Hi Char – thanks for your comment! Dietary recommendations can be so specific to an individual patient, I recommend contacting our Patient Services about an appointment with our nutritionist to go over options. Olivia can meet with you over telehealth to get a plan together for you. Our patient services staff can be reached at 773-296-6700.

      Hope this helps – wishing you well!
      -Dr M

  2. Janis Wrich says:

    Maybe you could list foods it’s ok to eat on this plan! BTW, have a friend who subsisted on only meats and vegetables for years , plus lots of exercising, and now has ALS. Not saying there’s cause and effect here, far as I know. Man plans, god laughs.

    • cliffmaurer says:

      Hi Janis – thanks for your comment! Dietary recommendations can be so specific to an individual patient, I recommend contacting our Patient Services about an appointment with our nutritionist to go over options. Olivia can meet with you over telehealth to get a plan together for you. Our patient services staff can be reached at 773-296-6700.

      Hope this helps – wishing you well!
      -Dr M

  3. Summer Zandrew says:

    Is this diet intended as a short term plan for getting leaky gut under control or a complete lifestyle approach to pursue indefinitely? I’ve been off gluten eggs and dairy for over a decade but eat plenty of nuts, nightshades and legumes with occasional rice and quinoa and my perceptible inflammation symptoms are under control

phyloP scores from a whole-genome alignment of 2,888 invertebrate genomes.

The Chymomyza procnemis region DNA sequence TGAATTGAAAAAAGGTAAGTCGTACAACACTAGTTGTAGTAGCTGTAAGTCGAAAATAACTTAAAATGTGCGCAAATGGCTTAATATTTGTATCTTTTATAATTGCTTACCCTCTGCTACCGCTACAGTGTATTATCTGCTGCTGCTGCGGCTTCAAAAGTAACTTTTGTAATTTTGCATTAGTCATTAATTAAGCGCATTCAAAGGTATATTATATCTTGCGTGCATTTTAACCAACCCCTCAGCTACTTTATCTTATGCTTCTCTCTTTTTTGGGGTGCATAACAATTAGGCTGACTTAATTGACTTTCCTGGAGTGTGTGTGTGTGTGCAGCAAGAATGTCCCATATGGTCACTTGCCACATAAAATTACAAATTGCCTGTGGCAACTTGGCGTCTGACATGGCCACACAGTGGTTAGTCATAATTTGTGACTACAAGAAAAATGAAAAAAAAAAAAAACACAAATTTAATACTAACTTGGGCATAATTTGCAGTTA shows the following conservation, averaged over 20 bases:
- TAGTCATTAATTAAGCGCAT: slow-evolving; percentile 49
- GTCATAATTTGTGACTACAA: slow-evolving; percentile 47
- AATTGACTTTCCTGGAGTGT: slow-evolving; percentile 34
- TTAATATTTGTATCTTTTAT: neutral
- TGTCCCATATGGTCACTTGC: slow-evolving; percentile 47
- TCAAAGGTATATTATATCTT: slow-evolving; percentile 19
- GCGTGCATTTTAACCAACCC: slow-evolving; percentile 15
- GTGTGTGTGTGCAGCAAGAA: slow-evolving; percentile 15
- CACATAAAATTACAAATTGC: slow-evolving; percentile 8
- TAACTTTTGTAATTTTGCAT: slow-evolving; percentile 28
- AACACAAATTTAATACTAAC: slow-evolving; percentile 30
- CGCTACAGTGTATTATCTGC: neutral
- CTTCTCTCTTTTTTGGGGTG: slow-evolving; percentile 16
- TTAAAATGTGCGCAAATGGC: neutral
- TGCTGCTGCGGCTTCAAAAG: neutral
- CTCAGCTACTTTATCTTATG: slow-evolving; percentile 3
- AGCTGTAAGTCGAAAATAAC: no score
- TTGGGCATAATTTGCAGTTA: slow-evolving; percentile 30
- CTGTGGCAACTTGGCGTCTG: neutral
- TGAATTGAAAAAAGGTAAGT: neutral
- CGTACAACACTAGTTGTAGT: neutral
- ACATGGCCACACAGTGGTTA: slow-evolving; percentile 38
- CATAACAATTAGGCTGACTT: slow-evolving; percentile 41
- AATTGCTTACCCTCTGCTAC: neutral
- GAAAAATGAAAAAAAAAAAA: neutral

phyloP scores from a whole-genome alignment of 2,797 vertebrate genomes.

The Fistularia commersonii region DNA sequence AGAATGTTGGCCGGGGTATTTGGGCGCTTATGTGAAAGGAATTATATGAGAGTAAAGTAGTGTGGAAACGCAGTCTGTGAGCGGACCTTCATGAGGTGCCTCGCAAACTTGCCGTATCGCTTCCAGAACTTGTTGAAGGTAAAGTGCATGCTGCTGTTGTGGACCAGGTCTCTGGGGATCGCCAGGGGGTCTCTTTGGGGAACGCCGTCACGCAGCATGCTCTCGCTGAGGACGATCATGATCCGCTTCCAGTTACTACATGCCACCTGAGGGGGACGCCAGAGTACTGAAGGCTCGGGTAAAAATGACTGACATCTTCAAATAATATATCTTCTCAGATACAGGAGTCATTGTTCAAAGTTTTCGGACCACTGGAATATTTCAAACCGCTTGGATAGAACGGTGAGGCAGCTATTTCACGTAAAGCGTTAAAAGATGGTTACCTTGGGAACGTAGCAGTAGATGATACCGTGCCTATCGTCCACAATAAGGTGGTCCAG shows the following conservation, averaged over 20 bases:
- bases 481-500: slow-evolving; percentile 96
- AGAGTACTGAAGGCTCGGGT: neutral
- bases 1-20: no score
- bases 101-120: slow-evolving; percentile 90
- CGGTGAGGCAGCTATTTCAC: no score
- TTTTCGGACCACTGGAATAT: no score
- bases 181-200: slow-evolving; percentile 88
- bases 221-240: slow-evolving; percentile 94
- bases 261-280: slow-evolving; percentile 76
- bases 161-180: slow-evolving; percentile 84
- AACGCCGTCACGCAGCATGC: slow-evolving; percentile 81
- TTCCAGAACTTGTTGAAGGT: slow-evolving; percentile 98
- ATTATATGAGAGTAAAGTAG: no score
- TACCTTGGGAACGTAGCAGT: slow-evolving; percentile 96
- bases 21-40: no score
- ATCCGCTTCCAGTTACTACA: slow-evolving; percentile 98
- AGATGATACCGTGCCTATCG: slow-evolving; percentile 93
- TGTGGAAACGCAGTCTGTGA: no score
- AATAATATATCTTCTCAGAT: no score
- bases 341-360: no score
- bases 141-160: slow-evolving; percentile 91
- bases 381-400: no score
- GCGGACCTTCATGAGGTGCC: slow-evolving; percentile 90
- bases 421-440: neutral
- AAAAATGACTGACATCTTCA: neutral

• cliffmaurer says:

      Hi Summer,
      The answer to this question very much depends on the patient, their history, and symptoms. I’d recommend scheduling with any of our functional medicine practitioners; they’d be happy to help you with this. You can schedule a telemedicine visit or in-person consultation to go over everything and decide your next steps. Our scheduling staff can be reached at 773-296-6700.

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DIAGNOSE-IT-YOURSELF: COVID-19

Far and away, the commonest phone call/e mail I receive asks about COVID-19 diagnosis.
Just print this out, tape it on your refrigerator door, and stay calm.

ALLERGIES

• Runny nose
• Sneezing
• Red, swollen eyes
• Itchy eyes and nose
• Tickly throat
• No fever

COLD
• Runny nose
• Sneezing
• Sore throat
• Mild muscle aches
• Mild dry cough
• Rarely a low fever

STREP THROAT
• Painful sore throat
• Hurts to swallow
• Swollen glands in neck
• Fever

FLU (Standard seasonal flu)
• Fever
• Dry cough (no mucus)
• Sudden onset over few hours
• Headache
• Sore throat
• Fatigue, sometimes quite severe
• Muscle aches, sometimes quite severe
• Rarely, diarrhea

CORONAVIRUS-COVID 19
• Shortness of breath
• Fever (usually above 100 degrees)
• Dry cough (no mucus)
• Slow onset (2-14 days)
• Mild muscle aches
• Mild fatigue
• Mild sneezing